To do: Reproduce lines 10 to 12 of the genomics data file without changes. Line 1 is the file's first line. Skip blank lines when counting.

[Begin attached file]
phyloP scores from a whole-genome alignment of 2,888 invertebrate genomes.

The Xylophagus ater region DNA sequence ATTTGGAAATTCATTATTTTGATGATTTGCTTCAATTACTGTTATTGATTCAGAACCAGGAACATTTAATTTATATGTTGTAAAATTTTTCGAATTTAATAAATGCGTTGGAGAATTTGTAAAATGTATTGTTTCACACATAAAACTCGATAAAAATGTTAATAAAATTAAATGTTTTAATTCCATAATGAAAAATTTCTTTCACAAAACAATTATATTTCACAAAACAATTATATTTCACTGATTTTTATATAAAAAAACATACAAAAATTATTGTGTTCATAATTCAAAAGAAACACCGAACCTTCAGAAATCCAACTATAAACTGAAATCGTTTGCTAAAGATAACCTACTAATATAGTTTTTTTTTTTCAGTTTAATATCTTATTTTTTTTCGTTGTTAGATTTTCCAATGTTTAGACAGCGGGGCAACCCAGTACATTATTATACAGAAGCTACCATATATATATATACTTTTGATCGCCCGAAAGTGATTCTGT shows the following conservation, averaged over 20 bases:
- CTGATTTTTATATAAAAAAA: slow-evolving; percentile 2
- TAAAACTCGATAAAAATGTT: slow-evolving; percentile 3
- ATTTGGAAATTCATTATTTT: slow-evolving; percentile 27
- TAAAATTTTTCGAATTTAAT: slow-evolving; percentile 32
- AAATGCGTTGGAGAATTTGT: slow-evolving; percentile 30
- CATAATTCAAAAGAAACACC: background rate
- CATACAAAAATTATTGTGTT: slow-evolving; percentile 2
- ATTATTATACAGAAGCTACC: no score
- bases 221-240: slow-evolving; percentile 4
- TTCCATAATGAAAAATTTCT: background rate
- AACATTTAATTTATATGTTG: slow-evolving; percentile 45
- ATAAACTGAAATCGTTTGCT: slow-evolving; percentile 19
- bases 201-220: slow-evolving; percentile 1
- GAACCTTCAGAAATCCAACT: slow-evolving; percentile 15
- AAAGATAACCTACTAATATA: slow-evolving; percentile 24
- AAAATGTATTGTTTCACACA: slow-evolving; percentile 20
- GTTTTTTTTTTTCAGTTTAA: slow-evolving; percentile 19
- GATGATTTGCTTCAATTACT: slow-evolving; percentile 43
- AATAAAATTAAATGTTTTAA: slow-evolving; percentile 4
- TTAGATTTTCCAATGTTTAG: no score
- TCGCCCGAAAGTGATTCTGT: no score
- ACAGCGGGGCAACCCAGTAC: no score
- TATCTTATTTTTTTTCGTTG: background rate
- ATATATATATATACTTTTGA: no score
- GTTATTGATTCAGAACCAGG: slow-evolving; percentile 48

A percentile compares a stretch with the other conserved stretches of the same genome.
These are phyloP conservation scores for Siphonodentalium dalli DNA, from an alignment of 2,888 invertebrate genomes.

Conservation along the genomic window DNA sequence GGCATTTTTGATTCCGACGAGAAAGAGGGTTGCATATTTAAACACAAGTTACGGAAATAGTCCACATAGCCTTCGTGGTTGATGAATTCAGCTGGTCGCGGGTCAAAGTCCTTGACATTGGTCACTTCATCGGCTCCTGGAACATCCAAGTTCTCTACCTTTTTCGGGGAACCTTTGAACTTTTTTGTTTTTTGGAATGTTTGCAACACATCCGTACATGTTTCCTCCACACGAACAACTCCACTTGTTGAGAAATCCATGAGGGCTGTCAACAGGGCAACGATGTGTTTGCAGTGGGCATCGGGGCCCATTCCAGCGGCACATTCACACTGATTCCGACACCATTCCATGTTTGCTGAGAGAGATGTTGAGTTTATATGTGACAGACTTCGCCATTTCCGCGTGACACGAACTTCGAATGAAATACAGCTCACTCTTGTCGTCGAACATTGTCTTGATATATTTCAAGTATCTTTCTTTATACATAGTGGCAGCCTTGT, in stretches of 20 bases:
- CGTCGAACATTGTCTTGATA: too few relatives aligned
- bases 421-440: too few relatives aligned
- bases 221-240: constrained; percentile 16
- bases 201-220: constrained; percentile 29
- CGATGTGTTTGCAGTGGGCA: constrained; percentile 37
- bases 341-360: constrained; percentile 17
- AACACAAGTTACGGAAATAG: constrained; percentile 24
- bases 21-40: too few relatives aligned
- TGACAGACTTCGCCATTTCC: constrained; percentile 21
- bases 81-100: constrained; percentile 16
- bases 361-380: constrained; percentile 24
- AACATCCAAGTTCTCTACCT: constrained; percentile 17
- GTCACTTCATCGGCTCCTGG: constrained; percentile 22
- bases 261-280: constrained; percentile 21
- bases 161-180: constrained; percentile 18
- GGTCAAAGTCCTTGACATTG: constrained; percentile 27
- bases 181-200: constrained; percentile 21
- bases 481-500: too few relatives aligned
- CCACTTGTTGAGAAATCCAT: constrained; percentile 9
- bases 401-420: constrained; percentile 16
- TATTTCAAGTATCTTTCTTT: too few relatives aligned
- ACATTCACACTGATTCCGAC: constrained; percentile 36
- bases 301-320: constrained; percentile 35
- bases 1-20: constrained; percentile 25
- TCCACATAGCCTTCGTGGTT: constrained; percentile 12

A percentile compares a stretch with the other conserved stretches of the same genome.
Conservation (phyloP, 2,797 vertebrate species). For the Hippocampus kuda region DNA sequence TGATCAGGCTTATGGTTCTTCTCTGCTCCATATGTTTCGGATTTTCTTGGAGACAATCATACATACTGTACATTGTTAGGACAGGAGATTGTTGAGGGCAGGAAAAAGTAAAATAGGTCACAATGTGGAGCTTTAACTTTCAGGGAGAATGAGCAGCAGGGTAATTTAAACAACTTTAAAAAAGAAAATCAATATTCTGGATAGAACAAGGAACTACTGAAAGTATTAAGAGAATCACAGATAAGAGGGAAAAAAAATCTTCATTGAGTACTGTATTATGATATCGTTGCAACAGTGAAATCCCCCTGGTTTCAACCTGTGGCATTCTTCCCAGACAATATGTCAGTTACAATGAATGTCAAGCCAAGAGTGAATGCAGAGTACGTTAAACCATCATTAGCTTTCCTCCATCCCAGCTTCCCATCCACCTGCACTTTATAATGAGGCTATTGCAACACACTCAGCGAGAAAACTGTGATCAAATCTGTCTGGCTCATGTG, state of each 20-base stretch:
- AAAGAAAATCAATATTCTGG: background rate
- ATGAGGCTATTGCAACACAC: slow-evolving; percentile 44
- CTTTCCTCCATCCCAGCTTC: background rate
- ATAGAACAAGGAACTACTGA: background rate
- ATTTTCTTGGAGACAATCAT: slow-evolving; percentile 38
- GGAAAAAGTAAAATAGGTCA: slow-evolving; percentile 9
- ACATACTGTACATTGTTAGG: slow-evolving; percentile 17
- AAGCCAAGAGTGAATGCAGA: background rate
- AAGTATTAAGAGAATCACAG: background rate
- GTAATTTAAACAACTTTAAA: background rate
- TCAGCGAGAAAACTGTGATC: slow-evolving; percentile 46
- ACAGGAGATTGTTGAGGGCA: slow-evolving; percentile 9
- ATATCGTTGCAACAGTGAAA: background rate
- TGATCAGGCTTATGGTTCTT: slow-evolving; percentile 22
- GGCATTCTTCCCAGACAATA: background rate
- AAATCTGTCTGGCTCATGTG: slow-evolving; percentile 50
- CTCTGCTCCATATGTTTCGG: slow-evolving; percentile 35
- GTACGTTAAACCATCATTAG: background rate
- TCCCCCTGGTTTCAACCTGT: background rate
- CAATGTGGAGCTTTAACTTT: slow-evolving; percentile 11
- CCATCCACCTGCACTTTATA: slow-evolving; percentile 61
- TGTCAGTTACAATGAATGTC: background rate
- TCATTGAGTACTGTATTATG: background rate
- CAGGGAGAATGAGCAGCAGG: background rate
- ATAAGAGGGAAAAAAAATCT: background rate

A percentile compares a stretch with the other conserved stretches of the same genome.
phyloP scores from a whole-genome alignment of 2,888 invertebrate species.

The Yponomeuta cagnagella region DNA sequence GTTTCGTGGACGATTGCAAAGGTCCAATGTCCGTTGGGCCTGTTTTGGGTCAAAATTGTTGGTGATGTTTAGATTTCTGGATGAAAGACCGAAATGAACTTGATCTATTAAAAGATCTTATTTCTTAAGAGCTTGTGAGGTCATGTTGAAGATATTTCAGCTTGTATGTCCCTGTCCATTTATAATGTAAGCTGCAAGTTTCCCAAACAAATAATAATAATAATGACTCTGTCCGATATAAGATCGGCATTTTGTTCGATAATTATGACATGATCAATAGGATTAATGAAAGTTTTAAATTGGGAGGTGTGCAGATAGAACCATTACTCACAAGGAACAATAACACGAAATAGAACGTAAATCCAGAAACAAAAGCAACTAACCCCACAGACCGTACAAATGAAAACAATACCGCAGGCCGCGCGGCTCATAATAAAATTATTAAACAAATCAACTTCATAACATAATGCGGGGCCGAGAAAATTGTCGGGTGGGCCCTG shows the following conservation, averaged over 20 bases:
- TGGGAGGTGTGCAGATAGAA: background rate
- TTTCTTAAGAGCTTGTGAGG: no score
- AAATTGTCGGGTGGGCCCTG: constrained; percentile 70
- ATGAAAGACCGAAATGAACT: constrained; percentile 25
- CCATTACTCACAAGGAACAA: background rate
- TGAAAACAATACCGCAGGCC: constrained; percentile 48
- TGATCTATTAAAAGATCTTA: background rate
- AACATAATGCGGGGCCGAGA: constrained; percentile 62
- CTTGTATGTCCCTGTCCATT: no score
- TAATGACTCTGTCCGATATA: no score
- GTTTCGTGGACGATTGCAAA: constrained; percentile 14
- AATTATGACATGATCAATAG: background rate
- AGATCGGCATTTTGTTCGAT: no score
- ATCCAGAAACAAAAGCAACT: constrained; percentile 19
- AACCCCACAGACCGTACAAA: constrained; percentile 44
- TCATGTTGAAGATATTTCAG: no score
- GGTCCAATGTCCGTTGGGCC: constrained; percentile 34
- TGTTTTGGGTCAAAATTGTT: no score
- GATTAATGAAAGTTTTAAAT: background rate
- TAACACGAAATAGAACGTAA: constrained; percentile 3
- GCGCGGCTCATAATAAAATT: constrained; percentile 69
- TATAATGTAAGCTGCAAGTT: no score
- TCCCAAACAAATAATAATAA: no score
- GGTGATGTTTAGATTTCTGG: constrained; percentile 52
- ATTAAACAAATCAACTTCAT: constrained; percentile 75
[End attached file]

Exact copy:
- ATTATTATACAGAAGCTACC: no score
- bases 221-240: slow-evolving; percentile 4
- TTCCATAATGAAAAATTTCT: background rate